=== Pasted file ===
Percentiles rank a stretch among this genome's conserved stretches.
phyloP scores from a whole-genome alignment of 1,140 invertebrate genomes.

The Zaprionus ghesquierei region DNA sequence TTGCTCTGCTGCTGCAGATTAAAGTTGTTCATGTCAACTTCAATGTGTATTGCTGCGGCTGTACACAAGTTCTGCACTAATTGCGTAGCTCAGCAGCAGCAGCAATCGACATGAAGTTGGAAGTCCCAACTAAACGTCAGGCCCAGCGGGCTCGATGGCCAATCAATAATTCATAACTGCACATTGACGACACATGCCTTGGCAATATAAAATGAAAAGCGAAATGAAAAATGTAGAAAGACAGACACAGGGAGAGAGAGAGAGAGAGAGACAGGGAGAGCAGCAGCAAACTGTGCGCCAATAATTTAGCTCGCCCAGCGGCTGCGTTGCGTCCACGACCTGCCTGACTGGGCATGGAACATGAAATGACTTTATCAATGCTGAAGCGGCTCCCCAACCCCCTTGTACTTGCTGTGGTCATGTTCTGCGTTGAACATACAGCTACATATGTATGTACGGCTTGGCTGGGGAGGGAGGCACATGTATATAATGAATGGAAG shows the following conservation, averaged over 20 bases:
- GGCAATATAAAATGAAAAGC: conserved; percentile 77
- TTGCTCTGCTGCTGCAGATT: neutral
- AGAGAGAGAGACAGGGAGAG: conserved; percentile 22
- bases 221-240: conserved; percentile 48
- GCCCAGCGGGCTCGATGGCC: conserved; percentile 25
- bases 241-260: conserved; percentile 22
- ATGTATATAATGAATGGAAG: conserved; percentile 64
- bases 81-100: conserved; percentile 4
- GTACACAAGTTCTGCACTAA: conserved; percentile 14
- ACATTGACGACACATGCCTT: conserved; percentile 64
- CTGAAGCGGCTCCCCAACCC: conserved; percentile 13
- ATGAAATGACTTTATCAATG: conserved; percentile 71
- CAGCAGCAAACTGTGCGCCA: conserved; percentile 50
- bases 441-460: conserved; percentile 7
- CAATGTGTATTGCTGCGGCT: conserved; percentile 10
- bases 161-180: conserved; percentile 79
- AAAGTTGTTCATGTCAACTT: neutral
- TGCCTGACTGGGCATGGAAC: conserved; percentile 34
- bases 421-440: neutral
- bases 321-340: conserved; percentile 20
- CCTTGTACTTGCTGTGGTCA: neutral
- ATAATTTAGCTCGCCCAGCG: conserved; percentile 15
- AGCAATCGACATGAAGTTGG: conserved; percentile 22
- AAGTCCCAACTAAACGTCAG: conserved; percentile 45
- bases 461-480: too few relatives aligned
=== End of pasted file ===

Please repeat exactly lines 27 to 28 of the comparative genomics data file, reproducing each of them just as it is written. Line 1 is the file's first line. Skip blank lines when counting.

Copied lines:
- AAGTCCCAACTAAACGTCAG: conserved; percentile 45
- bases 461-480: too few relatives aligned